Have you ever thought about downsizing and getting away from it all? Perhaps you're tired of maintaining a large home, or maybe you want to get off the grid and spend some time in a more natural setting. If so, yurt living might just be what you're looking for.
In its simplest form, a yurt is a circular tent on a collapsible frame. A traditional yurt is not only round but portable, and used as a home by nomads in Central Asia. These are often covered with skins or felt. The interior structure includes a latticework of pieces of wood or bamboo for the walls and a tension band that prevents the walls from spreading. The roof structure is often self-supporting.
Newly designed yurts are a bit more advanced. They use the same tension and compression concept, which creates a strong and efficient structure, but are built with more modern materials. From wooden platforms and floors to premium grade fabrics, today’s yurts offer a comfortable living space for those looking to downsize or live off the grid.
Because yurts are built to be strong and withstand inclement weather and high winds, they are perfect for a guest house, studio or office space, a home gym, or permanent living. Below are some pros and cons to living in a yurt full-time.
The Pros to Living in a Yurt
Yurts are built on a platform, so they leave minimal impact on the land, which makes them more environmentally friendly than a standard house. Given that no foundation is needed, this also makes yurts portable.
Yurts are quick to build. You can purchase a kit and set up a yurt in a day.
In comparison to buying a home, yurts are an economical choice. Depending on the size, you can purchase one for as little as $8,000. The larger and more involved the yurt, the more expensive it will be. However, yurts offer the opportunity to own your own home for a fraction of the cost of purchasing a typical house.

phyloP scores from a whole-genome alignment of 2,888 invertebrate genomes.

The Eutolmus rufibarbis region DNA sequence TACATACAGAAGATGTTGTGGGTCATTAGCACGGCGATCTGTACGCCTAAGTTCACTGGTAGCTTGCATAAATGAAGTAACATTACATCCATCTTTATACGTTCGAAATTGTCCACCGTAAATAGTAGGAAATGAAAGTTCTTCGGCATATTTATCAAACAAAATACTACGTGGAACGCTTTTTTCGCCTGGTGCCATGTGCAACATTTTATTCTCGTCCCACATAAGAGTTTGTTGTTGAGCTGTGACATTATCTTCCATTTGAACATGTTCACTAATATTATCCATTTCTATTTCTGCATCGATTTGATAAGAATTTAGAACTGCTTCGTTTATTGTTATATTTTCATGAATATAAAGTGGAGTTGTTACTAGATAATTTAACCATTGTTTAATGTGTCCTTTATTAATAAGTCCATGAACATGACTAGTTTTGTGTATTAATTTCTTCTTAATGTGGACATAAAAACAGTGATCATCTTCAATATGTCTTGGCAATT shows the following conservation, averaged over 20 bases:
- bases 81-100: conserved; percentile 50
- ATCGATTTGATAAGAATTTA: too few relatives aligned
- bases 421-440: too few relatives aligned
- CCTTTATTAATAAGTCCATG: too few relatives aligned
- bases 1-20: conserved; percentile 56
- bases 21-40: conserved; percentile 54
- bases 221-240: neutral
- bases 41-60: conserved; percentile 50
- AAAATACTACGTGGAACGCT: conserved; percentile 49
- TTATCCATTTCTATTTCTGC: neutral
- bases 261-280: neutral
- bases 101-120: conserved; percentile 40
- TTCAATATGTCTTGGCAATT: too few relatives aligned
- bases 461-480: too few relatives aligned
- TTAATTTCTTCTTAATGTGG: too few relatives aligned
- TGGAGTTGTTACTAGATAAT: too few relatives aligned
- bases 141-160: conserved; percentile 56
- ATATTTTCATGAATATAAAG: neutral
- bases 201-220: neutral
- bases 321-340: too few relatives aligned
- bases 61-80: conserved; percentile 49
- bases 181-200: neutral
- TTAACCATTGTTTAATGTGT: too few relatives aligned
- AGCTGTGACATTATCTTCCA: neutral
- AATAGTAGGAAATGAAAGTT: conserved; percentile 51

You may pay less in taxes for owning a yurt rather than a typical house.
Yurts have lower heating and cooling costs compared to standard housing. Due to their open concept and size, they are also quicker to heat and cool than a larger home would be.
Yurts are durable and customizable. You get to choose the materials and size of your yurt. This makes it a great option for individuals looking for a smaller home because you can choose how small you really want to go.
The Cons to Living in a Yurt
Given that yurt living falls somewhere between camping and residing in a modern home, you’ll have to deal with nature. This means insects, rodents, and other animals. If insects or rodents make you squeamish, yurt living might not be right for you.
Yurts pose electrical and plumbing issues. Electricity and plumbing can be brought up through a yurt floor. However, you’ll need interior walls to run electricity through the walls. In remote areas without plumbing and septic hookups, yurt living involves using a composting toilet or other alternative system.
Due to the open design of yurts, there is not a lot of privacy. This might make yurt living difficult for a large family when people want to have their own space.
Because yurts are round, installing windows can be problematic. Some yurts have plastic windows, but glass windows come at a higher cost.
Yurts are not soundproof. You’ll hear nature and if you have neighbors—you’ll hear them, too.
There is not a lot of storage space in a yurt. You have to be willing to live a simple life with only the basics. Otherwise, you’ll risk a cramped and potentially cluttered living space.
If you love camping, nature, and want to live a more simplistic off-the-grid life, a yurt might just be for you. If you love the luxuries of modern day living, you may want to stay in your current home or consider a yurt solely as a vacation home.